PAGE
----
Bits & Bytes: WVU - Syracuse

More morsels of information and insight as West Virginia prepares to hit the road to face the Orange


Those that continue to complain about the pass rush need to check the tapes, the stats or the national leaders. West Virginia has 17 sacks through five games this year, putting them number one in the Big East and number 16 in the nation. Defensive lineman Johnny Dingle leads the team with five sacks, followed by Marc Magro and Mortty Ivy with four each.


The number 44 holds significance for West Virginia's basketball program, as it was sported by the legend Jerry West during his time at WVU. However, the number might mean even more to the Syracuse football program. It adorned the jerseys of three all-time greats: Jim Brown, Floyd Little and Ernie Davis. It's so special to the Cuse, in fact, that it has been incorporated into many aspects of the school and city.

A few years ago, the university zip code was changed from 13210 to 13244. In 1988, when the university changed phone systems, the exchange was changed from 423 to 443. One of the student hangouts in the Marshall Street area was named simply "44s". Number 44 not only has come to represent football greatness, it has become a part of the university's and the community's identity.

Now, if the Orange could only find some players to actually play at that level on the field.


Patrick White and Steve Slaton each have three 200-yard rushing games, tying them with Amos Zereoue for first on WVU's all-time list. Which one will be the first to get to four?

As an aside, I'm not predicting that mark to fall this week. Although the matchup of WVU's rushing game versus Syracuse's run defense looks favorable, how often have you seen apparent mismatches of this sort not turn out as expected?


WVU is a barely-head-above-water +2 in turnover margin after five games, and if there's one stat that almost always indicates a team's success, it's that number. It's a testament to WVU's explosive offense and improving defense that the Mountaineers are 4-1 at this point, but it's also easy to show that West Virginia's first half struggles can be attributed to some sloppy handling of the ball. WVU used to be very secure in its ballhandling, but this year getting the ball locked away has been a problem, as have routine matters such as snapping and executing crisp, safe handoffs.

The Mountaineers can rush nine players, install the wishbone or throw forty bombs (all suggestions from the fan base in recent weeks), but until it improves on this number, it's probably not going to blow out many opponents or earn convincing wins against strong opponents.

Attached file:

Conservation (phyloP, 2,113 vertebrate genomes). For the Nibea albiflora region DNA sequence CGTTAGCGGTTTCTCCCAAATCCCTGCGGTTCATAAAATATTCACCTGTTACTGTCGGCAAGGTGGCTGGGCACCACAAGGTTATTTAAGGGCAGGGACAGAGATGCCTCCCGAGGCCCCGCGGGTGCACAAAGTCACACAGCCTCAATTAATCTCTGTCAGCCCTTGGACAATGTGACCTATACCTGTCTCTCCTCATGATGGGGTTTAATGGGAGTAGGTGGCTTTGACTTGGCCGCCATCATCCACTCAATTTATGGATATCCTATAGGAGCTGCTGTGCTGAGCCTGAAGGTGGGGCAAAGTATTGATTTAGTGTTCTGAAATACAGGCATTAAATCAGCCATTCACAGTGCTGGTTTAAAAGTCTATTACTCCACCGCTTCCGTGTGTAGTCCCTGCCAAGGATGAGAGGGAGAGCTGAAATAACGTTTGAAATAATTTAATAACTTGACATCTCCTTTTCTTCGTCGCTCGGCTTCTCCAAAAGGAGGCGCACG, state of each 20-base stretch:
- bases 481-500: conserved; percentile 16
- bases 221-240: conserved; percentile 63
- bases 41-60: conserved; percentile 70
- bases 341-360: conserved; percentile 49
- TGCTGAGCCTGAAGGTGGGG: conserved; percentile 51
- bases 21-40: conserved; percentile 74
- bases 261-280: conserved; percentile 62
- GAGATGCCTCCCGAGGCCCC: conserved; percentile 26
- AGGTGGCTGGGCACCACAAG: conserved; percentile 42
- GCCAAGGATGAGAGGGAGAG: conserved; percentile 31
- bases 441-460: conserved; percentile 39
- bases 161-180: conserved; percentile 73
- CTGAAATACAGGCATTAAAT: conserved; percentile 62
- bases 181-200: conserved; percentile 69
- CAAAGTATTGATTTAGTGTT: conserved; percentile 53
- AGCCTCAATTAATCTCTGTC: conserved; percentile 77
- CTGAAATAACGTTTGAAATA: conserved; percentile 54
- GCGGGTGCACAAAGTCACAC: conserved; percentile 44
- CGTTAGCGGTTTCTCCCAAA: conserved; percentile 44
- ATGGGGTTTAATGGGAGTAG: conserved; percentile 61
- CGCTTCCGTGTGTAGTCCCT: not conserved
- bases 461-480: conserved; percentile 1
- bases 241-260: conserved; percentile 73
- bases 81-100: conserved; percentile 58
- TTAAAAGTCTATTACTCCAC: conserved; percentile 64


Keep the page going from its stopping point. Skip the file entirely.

There's an outside chance that Syracuse's Max Suter could become the Orange's single-season kickoff return yardage leader against WVU. Suter, with 586 yards, trails season champ Qadry Ismail (738) by just 152 markers. Of course, the number of kickoffs Syracuse receives certainly contributes to Suter's total, but he has taken advantage of those chances, averaging almost 28 yard per return. If West Virginia scores four or five times, and Suter maintains his average, he could break the record with half the season remaining.


The Syracuse passing attack ranks fourth in the Big East at 232.0 yards per game. Given the Orange's scoreboard deficits this year, that's no so surprising. What does grab your attention is the fact that Syracuse is on pace to break the school record for team passing yards, which currently stands at 2,710. Even with 11 game seasons, it's surprising that the long list of outstanding Syracuse QBs in the 1980s and 1990s didn't put up more yardage than that. Most of those players, such as Don McPherson, Marvin Graves and Donovan McNabb were run/pass guys, and did as much damage on the ground as they did in the air.

That stat is an object lesson for those who continue to complain about West Virginia's "unbalanced" offensive system. Those of you in that group might want to cheer for Syracuse for a few weeks and enjoy the moment when passing yard number 2,711 goes into the books this year. Along with, say, that 4-8 record.


As might be expected, the Syracuse media guide focuses on the town and the history of the Orange football program, although not much on the past few years. The downturn of the program since the ridiculous firing of Paul Pasqualoni has left few items to trumpet in the guide that proclaims "Sudden Impact" on its cover.

Page two and three show the Syracuse football team running onto the field. Many of the students in the stands in the background are staring stonily with hands at their sides. One fan is talking on a cell phone, while others stare aimlessly in all directions. A bit of photo cropping might have been in order for this shot. Two pages later, head coach Greg Robinson, Otto the Orange and a police officer lead the team into the Carrier Dome. The officer is eyeballing Otto as if he might be ready to leap on Robinson at any moment.

We do learn that Syracuse is the geographic center of the state, and that the school is one of the more diverse universities in the nation. But it's not until we get to page 24 that a word is printed about this year's team. Bios and information on the school's athletics administration run a full 16 pages, including an unintentionally hilarious page on the equipment staff entitled, "Top of the Line Uniforms and Equipment". The quality may be good, but the Cuse's football unis are among the Top Five ugliest in the nation.

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